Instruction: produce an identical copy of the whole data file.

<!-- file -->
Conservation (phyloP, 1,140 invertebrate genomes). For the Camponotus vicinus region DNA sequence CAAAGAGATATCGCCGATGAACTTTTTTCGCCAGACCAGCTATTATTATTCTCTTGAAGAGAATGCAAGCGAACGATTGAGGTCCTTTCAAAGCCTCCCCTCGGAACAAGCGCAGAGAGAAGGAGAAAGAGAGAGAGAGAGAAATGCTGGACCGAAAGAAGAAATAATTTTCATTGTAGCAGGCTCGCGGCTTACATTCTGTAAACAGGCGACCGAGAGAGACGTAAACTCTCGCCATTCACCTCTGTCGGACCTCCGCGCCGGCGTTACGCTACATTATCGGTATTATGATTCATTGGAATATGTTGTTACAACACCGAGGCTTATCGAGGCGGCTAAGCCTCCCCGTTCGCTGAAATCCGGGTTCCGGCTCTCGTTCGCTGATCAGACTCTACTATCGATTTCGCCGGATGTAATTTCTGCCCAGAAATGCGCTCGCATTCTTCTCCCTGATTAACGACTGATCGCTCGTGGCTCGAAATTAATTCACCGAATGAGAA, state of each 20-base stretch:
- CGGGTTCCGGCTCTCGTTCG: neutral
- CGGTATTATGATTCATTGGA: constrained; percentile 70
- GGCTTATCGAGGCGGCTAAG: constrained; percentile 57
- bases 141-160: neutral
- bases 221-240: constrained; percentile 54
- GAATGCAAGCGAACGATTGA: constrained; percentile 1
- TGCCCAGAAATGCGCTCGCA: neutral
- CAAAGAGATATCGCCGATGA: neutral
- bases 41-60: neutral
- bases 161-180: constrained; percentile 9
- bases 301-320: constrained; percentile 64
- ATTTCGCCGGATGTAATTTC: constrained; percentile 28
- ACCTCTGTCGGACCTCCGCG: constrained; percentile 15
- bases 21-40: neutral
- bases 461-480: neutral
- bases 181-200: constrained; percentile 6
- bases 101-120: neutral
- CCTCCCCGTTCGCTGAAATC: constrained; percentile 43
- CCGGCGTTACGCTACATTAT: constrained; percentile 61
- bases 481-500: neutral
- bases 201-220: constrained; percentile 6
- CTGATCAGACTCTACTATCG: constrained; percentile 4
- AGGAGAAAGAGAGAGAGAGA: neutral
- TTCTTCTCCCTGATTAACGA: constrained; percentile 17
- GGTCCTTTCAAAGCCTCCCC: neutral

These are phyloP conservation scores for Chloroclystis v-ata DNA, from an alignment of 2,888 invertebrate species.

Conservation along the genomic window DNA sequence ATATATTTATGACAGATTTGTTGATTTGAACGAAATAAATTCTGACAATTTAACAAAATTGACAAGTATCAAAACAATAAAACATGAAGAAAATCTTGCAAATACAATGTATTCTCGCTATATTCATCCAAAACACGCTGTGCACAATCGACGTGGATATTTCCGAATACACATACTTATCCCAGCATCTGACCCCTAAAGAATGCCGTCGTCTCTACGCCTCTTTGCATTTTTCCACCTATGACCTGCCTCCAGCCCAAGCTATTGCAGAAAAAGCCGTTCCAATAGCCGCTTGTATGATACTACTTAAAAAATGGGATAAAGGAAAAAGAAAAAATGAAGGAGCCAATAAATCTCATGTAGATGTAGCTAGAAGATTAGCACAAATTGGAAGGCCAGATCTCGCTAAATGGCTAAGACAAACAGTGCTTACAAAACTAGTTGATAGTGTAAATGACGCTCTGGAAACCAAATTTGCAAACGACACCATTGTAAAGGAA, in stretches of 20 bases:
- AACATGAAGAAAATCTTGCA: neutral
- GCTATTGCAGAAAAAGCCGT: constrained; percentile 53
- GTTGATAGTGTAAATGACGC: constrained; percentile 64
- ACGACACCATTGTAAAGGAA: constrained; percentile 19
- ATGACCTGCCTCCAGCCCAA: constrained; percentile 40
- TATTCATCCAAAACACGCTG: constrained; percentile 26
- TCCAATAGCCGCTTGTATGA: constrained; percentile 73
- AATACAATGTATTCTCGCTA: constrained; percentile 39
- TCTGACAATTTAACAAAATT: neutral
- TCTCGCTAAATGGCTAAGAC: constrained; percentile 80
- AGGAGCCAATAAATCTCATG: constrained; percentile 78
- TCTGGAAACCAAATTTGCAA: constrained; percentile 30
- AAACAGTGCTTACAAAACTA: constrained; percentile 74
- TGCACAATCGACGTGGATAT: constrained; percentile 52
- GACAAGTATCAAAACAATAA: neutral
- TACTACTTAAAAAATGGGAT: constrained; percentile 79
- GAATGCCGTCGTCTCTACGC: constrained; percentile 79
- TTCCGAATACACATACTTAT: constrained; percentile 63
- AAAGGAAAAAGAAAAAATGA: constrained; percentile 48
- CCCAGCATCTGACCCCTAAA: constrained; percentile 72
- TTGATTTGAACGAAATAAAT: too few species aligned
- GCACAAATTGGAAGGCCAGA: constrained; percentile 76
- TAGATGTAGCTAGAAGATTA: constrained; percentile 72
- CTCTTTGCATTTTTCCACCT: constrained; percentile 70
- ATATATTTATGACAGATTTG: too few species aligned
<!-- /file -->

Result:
Conservation (phyloP, 1,140 invertebrate genomes). For the Camponotus vicinus region DNA sequence CAAAGAGATATCGCCGATGAACTTTTTTCGCCAGACCAGCTATTATTATTCTCTTGAAGAGAATGCAAGCGAACGATTGAGGTCCTTTCAAAGCCTCCCCTCGGAACAAGCGCAGAGAGAAGGAGAAAGAGAGAGAGAGAGAAATGCTGGACCGAAAGAAGAAATAATTTTCATTGTAGCAGGCTCGCGGCTTACATTCTGTAAACAGGCGACCGAGAGAGACGTAAACTCTCGCCATTCACCTCTGTCGGACCTCCGCGCCGGCGTTACGCTACATTATCGGTATTATGATTCATTGGAATATGTTGTTACAACACCGAGGCTTATCGAGGCGGCTAAGCCTCCCCGTTCGCTGAAATCCGGGTTCCGGCTCTCGTTCGCTGATCAGACTCTACTATCGATTTCGCCGGATGTAATTTCTGCCCAGAAATGCGCTCGCATTCTTCTCCCTGATTAACGACTGATCGCTCGTGGCTCGAAATTAATTCACCGAATGAGAA, state of each 20-base stretch:
- CGGGTTCCGGCTCTCGTTCG: neutral
- CGGTATTATGATTCATTGGA: constrained; percentile 70
- GGCTTATCGAGGCGGCTAAG: constrained; percentile 57
- bases 141-160: neutral
- bases 221-240: constrained; percentile 54
- GAATGCAAGCGAACGATTGA: constrained; percentile 1
- TGCCCAGAAATGCGCTCGCA: neutral
- CAAAGAGATATCGCCGATGA: neutral
- bases 41-60: neutral
- bases 161-180: constrained; percentile 9
- bases 301-320: constrained; percentile 64
- ATTTCGCCGGATGTAATTTC: constrained; percentile 28
- ACCTCTGTCGGACCTCCGCG: constrained; percentile 15
- bases 21-40: neutral
- bases 461-480: neutral
- bases 181-200: constrained; percentile 6
- bases 101-120: neutral
- CCTCCCCGTTCGCTGAAATC: constrained; percentile 43
- CCGGCGTTACGCTACATTAT: constrained; percentile 61
- bases 481-500: neutral
- bases 201-220: constrained; percentile 6
- CTGATCAGACTCTACTATCG: constrained; percentile 4
- AGGAGAAAGAGAGAGAGAGA: neutral
- TTCTTCTCCCTGATTAACGA: constrained; percentile 17
- GGTCCTTTCAAAGCCTCCCC: neutral

These are phyloP conservation scores for Chloroclystis v-ata DNA, from an alignment of 2,888 invertebrate species.

Conservation along the genomic window DNA sequence ATATATTTATGACAGATTTGTTGATTTGAACGAAATAAATTCTGACAATTTAACAAAATTGACAAGTATCAAAACAATAAAACATGAAGAAAATCTTGCAAATACAATGTATTCTCGCTATATTCATCCAAAACACGCTGTGCACAATCGACGTGGATATTTCCGAATACACATACTTATCCCAGCATCTGACCCCTAAAGAATGCCGTCGTCTCTACGCCTCTTTGCATTTTTCCACCTATGACCTGCCTCCAGCCCAAGCTATTGCAGAAAAAGCCGTTCCAATAGCCGCTTGTATGATACTACTTAAAAAATGGGATAAAGGAAAAAGAAAAAATGAAGGAGCCAATAAATCTCATGTAGATGTAGCTAGAAGATTAGCACAAATTGGAAGGCCAGATCTCGCTAAATGGCTAAGACAAACAGTGCTTACAAAACTAGTTGATAGTGTAAATGACGCTCTGGAAACCAAATTTGCAAACGACACCATTGTAAAGGAA, in stretches of 20 bases:
- AACATGAAGAAAATCTTGCA: neutral
- GCTATTGCAGAAAAAGCCGT: constrained; percentile 53
- GTTGATAGTGTAAATGACGC: constrained; percentile 64
- ACGACACCATTGTAAAGGAA: constrained; percentile 19
- ATGACCTGCCTCCAGCCCAA: constrained; percentile 40
- TATTCATCCAAAACACGCTG: constrained; percentile 26
- TCCAATAGCCGCTTGTATGA: constrained; percentile 73
- AATACAATGTATTCTCGCTA: constrained; percentile 39
- TCTGACAATTTAACAAAATT: neutral
- TCTCGCTAAATGGCTAAGAC: constrained; percentile 80
- AGGAGCCAATAAATCTCATG: constrained; percentile 78
- TCTGGAAACCAAATTTGCAA: constrained; percentile 30
- AAACAGTGCTTACAAAACTA: constrained; percentile 74
- TGCACAATCGACGTGGATAT: constrained; percentile 52
- GACAAGTATCAAAACAATAA: neutral
- TACTACTTAAAAAATGGGAT: constrained; percentile 79
- GAATGCCGTCGTCTCTACGC: constrained; percentile 79
- TTCCGAATACACATACTTAT: constrained; percentile 63
- AAAGGAAAAAGAAAAAATGA: constrained; percentile 48
- CCCAGCATCTGACCCCTAAA: constrained; percentile 72
- TTGATTTGAACGAAATAAAT: too few species aligned
- GCACAAATTGGAAGGCCAGA: constrained; percentile 76
- TAGATGTAGCTAGAAGATTA: constrained; percentile 72
- CTCTTTGCATTTTTCCACCT: constrained; percentile 70
- ATATATTTATGACAGATTTG: too few species aligned